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OBJECTIVE.: To describe racial differences in the frequency of structural foot disorders and pes planus, and cavus foot types in a large cohort of African American and Caucasian men and women 50+ years old.
METHODS.: Of 1,695 Johnston County Osteoarthritis Project participants evaluated for foot disorders/type in 2006-2010, four with lower extremity amputation were excluded, leaving 1,691 available for analyses (mean age 69 years, mean body mass index [BMI] 31.5 kg/m(2) , 68% women, 31% African American). The most common foot disorders/types were identified using a validated foot examination. Each foot disorder/type was compared by race using logistic regression, controlling for age, BMI, and gender. Effect modification between race (African American versus Caucasian) and age, BMI (categorized as ≥30 [obese] or <30 kg/m(2) [non-obese]), gender, and education were examined.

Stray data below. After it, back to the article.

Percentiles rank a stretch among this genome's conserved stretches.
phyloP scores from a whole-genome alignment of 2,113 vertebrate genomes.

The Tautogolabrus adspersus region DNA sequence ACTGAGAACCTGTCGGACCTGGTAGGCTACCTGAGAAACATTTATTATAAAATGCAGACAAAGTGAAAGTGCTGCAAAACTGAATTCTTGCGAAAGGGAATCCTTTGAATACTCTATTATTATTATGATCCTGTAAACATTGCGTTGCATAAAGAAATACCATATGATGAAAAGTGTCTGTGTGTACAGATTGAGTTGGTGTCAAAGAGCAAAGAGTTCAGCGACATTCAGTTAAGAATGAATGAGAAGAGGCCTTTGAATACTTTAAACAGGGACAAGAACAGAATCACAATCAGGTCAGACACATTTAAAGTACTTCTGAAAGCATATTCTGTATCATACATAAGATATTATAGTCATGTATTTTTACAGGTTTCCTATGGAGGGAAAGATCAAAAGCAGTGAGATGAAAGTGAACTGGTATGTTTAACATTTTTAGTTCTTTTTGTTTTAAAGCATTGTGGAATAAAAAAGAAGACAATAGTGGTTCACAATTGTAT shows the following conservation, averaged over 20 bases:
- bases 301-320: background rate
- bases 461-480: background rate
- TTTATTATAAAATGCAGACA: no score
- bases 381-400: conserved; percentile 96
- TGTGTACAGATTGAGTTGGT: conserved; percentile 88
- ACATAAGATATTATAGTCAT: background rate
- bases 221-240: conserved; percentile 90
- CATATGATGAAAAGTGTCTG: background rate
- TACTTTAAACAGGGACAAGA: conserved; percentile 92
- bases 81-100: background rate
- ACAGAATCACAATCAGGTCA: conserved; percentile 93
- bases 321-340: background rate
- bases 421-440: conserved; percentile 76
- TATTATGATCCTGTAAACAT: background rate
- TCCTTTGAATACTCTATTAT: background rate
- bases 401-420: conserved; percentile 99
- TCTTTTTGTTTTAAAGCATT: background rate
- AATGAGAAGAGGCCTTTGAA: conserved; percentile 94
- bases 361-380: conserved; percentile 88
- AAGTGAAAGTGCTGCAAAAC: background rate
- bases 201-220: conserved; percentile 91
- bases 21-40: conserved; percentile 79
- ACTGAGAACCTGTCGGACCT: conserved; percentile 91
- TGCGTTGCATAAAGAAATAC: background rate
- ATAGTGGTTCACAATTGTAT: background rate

RESULTS.: Hallux valgus (64%), hammer toes (35%), overlapping toes (34%), and pes planus (23%) were common. Compared to Caucasians, African Americans were almost 3 times more likely to have pes planus and were nearly 5 times less likely to have Tailor's bunions or pes cavus. Among the non-obese, African Americans were more likely than Caucasians to have hallux valgus (adjusted odds ratio [aOR] =2.01, 95% confidence interval [CI] = 1.39-2.92), hammer toes (aOR=2.64, 95% CI=1.88-3.70), and overlapping toes (aOR=1.53, 95% CI=1.09-2.13).
CONCLUSIONS.: Foot disorders are common among adults 50 years of age or older and differ by race. Future research is needed to determine the etiology of foot problems, especially those with racial differences, in order to inform prevention approaches.